This season running the Muckdogs will be the 41st in baseball for Chase. His career includes stints with six minor league baseball teams, work in a baseball broadcast booth, a term as commissioner of the Prospect League, 14 years as director of the Minor League Baseball Museum, and 17 years as publisher of Baseball America.
"I've done just about everything in baseball," Chase said. "I've taken on teams that were just starting out and those going through internal changes, so when I heard the New York Penn League was taking over the franchise in Batavia, I reached out to Ben Hayes (president of the NYPL) in early December and told him if he needed somebody to come and unlock the gates every couple of days, I'd be happy to do that."
Chase said he's been hired to do more than just unlock the gates. When asked about the NYPL's commitment to Batavia, he noted the team could have been moved this season or the league could have hired an inexperienced manager to come and unlock the gates on game days.
"My marching orders from Ben Hayes is to make sure we present a solid fan experience and a solid experience for the Marlins players," Chase said. "That could have happened in other places. That could have happened in other places in 2018. But Batavia is where the NYPL wants to be."
Chase steps in to run a team that has had the executioner's ax hanging over it for more than a decade, with every mid-June opening game bringing fans to the ballpark wondering if this could be the final year for professional baseball in Batavia.
In a short conversation, Chase didn't talk like a man coming in to be a caretaker for a final season in Batavia. Though neither did he pretend he could speak for Hayes and the league's directors.
"My primary focus is to take care of the Miami Marlins players and make sure they have a quality experience in Batavia," Chase said. "It's also my job to re-establish the team in the mind of the fans."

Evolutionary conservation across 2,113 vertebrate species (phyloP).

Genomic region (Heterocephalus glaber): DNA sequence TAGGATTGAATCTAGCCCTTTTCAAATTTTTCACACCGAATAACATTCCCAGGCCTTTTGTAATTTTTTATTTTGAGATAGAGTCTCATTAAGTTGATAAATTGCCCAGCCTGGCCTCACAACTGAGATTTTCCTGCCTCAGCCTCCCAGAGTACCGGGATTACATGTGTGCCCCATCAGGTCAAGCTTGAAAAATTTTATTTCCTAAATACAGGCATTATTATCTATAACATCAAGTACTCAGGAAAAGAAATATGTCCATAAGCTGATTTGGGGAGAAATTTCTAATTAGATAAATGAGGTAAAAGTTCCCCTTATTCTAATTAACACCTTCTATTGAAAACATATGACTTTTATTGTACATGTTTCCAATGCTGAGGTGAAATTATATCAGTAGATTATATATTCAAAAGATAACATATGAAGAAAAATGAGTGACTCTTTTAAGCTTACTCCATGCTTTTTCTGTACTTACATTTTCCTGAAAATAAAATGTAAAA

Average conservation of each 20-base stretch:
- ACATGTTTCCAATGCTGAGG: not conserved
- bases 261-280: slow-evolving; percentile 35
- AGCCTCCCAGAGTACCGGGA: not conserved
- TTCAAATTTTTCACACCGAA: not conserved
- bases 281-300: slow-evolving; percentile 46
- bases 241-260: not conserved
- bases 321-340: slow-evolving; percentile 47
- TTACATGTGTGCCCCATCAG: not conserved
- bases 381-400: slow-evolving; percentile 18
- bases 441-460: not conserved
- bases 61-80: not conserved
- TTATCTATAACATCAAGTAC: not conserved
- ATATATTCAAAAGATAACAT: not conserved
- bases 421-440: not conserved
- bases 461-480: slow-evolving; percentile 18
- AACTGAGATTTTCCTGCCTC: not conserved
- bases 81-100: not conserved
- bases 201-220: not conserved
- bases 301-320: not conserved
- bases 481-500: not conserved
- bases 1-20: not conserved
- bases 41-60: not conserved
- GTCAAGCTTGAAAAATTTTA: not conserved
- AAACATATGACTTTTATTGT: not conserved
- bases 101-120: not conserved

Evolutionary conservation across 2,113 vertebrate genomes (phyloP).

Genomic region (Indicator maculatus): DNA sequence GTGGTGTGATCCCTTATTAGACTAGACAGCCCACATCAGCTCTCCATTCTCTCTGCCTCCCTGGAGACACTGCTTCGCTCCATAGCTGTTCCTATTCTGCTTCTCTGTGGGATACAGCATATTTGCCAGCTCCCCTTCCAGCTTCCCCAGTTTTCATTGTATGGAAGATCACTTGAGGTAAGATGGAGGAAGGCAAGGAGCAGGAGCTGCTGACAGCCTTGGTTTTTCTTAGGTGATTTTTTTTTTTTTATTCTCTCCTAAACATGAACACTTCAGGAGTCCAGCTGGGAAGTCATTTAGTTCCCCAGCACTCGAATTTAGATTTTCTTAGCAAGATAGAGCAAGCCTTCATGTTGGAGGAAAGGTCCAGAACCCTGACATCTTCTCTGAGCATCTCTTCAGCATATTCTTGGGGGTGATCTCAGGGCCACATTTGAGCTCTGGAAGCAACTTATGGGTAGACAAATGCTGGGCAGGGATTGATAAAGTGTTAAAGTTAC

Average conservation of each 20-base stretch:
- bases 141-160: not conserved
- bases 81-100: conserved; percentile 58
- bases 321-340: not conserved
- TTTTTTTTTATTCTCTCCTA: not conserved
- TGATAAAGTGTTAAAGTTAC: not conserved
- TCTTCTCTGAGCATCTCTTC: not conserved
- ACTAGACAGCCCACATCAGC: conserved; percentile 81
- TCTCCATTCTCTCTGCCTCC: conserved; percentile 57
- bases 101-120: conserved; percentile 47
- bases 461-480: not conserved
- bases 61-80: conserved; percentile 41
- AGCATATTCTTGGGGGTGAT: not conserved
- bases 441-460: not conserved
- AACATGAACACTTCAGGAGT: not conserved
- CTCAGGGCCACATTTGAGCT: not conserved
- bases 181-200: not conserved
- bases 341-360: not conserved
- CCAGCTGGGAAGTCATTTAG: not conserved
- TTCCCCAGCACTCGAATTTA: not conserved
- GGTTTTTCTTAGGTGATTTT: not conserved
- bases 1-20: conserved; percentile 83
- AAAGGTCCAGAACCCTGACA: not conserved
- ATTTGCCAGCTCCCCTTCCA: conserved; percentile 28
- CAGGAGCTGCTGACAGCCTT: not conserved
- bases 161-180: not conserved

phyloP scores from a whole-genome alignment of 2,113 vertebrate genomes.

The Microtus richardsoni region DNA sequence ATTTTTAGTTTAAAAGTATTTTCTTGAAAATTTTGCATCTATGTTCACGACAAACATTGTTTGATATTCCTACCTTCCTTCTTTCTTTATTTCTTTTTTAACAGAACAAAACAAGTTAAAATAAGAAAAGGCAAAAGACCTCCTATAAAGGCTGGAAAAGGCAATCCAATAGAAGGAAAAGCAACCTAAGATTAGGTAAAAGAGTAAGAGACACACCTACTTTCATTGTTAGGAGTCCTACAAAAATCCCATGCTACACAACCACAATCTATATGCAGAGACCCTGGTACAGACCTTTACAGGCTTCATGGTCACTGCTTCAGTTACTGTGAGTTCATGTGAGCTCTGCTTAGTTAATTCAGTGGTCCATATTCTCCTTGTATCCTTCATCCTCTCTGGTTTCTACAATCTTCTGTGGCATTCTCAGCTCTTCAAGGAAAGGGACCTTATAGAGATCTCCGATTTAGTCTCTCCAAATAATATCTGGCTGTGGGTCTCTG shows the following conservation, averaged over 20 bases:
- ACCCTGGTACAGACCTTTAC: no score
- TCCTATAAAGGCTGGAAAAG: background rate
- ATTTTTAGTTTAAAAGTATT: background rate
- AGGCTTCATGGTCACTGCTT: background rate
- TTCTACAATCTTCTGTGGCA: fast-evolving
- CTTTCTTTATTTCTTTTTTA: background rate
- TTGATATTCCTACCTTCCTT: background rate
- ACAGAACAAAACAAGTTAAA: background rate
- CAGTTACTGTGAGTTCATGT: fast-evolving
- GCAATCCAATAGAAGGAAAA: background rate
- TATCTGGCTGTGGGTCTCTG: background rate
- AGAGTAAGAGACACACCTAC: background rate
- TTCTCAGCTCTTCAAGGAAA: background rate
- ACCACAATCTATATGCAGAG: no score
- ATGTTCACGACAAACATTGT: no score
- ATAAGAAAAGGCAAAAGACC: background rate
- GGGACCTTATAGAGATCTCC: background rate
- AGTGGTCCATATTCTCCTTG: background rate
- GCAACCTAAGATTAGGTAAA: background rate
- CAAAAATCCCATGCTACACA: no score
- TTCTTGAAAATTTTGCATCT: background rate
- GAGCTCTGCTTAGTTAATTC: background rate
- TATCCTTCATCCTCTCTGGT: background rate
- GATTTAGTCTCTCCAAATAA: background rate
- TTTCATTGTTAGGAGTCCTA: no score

For the past 10 season the Rochester Red Wings have operated the Muckdogs but in October, the league declined a request by the Red Wings and the Genesee Genesee County Baseball Club to continue that arrangement.
In December, the Club announced it transfered control of the franchise to the league. If the team is ever sold, 50 percent of the proceeds will go to the Red Wings (which gained a 5-percent share of the sale price during its 10 years of operation of the team), with the league getting 10 percent, and the Club will receive the remainder of the proceeds. The Club retains ownership of the team name and logos.
Chase hasn't visited Batavia yet -- he arrives Sunday and will hold a press conference Monday -- and asked if this was a turnaround effort, he said it was partly that but also partly like running a startup business.
He said it is his understanding that "there's not much left in Batavia."
He noted that there are apparently needs at the ballpark to be addressed, citing specifically the playing field and clubhouses.
He said the team's loyal fans can expect him to work to deliver a quality ballpark experience.
"I met my wife in Durham (N.C.), so I understand the power of the ballpark," Chase said. "Baseball is not like any other sport. It's all about community. It's about bringing the community together. There are not many cities in the country like Batavia and the team has been there for a very long time, since 1939. We want to make sure the Batavia fans understand this is their team. We want to honor that tradition."